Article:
The territorial government has updated its Apprenticeship and Certification Act to include a skilled trades worker certificate and the ability to attain journeyperson certification without having to write an exam.

These measures are being introduced “to deal with the fact that, historically, the Northwest Territories and Nunavut have not done everything they could do to facilitate our Inuit tradespeople in achieving formal certification,” Robert Clift, director of career development with the Department of Family Services, said in the legislative assembly on June 7.

Other features of the updated act include added flexibility to assess on-the-job training, including the ability to accumulate apprenticeship hours with different employers; the introduction of mandatory certification trades to enhance public safety, such as oil heat systems technician; making ad-hoc advisory committees possible to expand the composition and role of the apprenticeship and certification board.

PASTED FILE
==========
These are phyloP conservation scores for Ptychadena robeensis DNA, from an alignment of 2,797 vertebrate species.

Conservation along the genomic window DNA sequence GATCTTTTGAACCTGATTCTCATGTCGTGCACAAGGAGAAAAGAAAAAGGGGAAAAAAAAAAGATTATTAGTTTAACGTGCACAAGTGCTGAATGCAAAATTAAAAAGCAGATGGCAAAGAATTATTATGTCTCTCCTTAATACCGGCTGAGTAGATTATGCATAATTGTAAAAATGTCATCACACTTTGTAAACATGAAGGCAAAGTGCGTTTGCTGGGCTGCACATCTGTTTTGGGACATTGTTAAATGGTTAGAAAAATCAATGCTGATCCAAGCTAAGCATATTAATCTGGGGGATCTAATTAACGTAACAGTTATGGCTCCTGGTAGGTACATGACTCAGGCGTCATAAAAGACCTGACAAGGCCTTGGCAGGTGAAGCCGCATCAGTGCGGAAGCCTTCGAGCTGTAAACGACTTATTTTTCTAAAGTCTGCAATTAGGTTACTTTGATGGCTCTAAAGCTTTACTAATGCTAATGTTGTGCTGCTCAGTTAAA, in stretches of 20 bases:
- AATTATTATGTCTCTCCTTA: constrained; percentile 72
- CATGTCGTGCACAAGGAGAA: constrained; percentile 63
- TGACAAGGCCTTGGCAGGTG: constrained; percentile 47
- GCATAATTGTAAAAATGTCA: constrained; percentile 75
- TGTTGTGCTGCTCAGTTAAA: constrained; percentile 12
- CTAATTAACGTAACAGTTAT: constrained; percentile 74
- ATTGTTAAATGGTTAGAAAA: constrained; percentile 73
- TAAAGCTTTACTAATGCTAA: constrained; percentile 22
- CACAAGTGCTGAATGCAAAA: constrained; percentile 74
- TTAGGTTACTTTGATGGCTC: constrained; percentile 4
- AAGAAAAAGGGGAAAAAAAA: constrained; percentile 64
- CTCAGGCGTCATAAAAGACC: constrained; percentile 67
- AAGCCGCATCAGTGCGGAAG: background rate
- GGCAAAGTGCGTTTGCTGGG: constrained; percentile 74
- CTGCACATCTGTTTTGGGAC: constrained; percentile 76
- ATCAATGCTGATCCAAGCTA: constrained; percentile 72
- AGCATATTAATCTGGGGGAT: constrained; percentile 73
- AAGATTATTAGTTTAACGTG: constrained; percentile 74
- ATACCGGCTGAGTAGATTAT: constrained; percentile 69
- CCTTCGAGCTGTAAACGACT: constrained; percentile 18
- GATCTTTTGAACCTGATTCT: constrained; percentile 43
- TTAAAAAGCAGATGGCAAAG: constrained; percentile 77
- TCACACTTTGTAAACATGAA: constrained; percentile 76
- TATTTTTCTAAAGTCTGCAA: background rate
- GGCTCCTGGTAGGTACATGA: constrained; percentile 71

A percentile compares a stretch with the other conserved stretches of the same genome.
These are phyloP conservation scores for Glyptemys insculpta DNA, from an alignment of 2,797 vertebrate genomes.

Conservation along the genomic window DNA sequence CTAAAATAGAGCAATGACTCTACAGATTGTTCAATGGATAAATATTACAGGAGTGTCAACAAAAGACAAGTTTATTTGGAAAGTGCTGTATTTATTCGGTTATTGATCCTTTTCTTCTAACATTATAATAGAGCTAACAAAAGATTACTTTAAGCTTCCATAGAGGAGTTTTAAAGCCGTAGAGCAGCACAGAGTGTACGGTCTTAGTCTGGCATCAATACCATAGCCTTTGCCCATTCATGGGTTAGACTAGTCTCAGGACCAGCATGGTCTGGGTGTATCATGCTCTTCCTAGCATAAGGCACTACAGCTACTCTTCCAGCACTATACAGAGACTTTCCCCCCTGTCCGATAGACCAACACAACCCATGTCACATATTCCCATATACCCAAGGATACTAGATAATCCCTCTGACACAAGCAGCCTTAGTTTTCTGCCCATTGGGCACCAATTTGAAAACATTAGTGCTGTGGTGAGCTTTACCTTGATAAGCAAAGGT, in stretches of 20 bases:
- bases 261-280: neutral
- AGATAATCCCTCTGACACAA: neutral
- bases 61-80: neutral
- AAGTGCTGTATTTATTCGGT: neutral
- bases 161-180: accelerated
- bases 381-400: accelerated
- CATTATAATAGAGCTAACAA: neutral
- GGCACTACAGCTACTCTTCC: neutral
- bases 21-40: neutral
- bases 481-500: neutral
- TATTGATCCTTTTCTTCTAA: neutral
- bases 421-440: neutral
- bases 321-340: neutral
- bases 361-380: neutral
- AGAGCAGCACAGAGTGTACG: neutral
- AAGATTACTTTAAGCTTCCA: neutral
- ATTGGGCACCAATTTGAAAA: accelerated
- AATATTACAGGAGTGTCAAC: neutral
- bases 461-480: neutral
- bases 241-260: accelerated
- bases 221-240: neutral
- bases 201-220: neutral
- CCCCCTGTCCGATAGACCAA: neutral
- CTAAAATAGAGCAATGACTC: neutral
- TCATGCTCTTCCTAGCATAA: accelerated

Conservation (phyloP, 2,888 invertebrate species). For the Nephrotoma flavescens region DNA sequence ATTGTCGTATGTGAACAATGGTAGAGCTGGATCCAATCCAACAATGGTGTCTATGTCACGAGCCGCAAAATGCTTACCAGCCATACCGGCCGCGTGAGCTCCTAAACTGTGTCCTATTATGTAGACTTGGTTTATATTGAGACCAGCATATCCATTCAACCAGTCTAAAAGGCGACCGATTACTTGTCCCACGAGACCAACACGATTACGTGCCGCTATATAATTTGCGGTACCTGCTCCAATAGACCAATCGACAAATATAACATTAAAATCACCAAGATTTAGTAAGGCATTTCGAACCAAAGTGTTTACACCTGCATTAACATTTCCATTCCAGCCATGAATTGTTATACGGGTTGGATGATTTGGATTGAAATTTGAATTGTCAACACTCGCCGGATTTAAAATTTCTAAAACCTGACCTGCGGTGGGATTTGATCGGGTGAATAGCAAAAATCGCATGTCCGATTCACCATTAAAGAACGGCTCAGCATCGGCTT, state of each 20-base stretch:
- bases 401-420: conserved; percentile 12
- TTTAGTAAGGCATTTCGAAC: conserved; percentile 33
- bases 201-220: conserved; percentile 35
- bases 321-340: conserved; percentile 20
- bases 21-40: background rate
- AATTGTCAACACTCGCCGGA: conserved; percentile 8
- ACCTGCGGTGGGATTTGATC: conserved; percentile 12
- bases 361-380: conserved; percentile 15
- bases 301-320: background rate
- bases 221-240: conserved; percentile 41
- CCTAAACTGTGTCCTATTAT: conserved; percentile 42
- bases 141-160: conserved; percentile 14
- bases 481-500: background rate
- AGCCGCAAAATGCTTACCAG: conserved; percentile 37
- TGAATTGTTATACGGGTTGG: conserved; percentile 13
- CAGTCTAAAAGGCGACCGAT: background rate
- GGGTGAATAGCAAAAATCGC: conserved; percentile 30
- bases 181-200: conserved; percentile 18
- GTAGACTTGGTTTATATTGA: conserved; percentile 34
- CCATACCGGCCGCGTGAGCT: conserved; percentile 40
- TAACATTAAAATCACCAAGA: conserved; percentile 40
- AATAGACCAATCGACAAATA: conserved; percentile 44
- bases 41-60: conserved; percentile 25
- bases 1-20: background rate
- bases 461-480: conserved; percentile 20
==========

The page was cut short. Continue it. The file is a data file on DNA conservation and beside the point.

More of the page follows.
The apprenticeship and certification board will have the ability to gauge the skills of an experienced and knowledgeable tradespersons who were unable to pursue formal training and examination by taking into account an exam applied by other certified tradespeople who can provide oaths on behalf of these individuals, Clift explained.

“The board will then appoint an examiner to review that evidence and may collect additional evidence and make a recommendation to the board,” he said, adding that candidates will have the choice of speaking in Inuktitut. “Again, as I said, historically we’ve not done the best job in supporting our Inuit tradespeople and that’s what we’re trying to resolve here.”

The legislation is expected to be enacted as of January 2023.

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